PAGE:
Beginning in 1821, the Greek War of Independence
began as a rebellion by Greek nationalists against the ruling Ottoman Empire.
The growth of a national identity was expressed in a variety of symbolic ways, including the adoption of a national flag
. Pictured, a Scottish Union Flag in the 1704 edition of The Present State of the Universe.
Georgia is a country in the Caucasus region of Eurasia. The capital and largest city is Tbilisi, Georgia covers a territory of 69,700 square kilometres, and its 2016 population is about 3.72 million. Georgia is a unitary, semi-presidential republic, with the government elected through a representative democracy, during the classical era, several independent kingdoms became established in what is now Georgia. The kingdoms of Colchis and Iberia adopted Christianity in the early 4th century, a unified Kingdom of Georgia reached the peak of its political and economic strength during the reign of King David IV and Queen Tamar in the 12th and early 13th centuries. Thereafter the kingdom declined and eventually disintegrated under hegemony of various powers, including the Mongols, the Ottoman Empire. Russian rule over Georgia was eventually acknowledged in various treaties with Iran. Since the establishment of the modern Georgian republic in April 1991, post-communist Georgia suffered from ci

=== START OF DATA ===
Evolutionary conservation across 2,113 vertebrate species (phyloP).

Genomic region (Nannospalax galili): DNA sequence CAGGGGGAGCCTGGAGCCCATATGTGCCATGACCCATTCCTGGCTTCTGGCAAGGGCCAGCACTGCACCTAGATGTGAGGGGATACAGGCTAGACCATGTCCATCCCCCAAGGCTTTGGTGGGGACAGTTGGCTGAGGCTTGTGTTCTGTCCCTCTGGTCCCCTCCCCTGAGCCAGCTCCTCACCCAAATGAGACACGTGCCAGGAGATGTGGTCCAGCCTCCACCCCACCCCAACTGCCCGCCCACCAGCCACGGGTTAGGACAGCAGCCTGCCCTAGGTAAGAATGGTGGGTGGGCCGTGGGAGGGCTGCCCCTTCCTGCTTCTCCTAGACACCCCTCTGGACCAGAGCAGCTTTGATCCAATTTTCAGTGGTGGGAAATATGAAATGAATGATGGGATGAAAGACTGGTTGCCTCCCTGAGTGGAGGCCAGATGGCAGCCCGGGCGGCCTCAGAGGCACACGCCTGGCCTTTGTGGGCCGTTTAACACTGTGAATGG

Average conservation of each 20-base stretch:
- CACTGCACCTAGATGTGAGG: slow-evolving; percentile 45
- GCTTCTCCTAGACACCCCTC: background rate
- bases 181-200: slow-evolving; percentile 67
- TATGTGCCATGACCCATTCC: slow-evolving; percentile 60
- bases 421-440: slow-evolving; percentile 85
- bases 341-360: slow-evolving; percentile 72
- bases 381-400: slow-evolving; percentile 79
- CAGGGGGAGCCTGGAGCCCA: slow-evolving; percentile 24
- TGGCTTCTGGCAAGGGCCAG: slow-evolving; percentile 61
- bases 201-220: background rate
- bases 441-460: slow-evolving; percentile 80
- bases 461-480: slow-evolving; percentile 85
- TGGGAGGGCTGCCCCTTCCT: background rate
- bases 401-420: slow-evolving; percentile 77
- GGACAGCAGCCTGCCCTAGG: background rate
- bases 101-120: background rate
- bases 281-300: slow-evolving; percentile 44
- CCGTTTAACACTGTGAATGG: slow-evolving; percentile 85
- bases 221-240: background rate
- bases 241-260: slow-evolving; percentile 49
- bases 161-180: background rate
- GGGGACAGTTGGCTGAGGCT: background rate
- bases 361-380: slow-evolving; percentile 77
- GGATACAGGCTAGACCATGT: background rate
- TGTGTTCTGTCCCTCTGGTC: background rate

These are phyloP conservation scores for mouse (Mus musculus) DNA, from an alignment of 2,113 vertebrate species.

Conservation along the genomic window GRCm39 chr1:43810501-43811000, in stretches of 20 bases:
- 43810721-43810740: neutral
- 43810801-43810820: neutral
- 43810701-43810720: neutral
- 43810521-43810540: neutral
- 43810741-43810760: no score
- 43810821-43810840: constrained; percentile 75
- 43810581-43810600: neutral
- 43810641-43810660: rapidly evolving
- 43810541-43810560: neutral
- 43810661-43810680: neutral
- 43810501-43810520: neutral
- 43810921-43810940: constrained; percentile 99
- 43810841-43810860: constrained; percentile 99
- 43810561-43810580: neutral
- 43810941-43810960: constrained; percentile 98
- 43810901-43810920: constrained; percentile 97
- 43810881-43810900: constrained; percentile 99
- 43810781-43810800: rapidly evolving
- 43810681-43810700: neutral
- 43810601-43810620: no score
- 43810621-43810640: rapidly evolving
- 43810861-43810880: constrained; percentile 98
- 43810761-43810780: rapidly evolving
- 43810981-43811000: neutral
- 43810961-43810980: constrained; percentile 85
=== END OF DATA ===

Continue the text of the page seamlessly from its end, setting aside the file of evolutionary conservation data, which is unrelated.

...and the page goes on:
Queen Tamar of Georgia
presided over the "Golden Age" of the medieval Georgian monarchy. Her position as the first woman to rule Georgia in her own right was emphasized by the title "Mepe mepeta" ("King of Kings").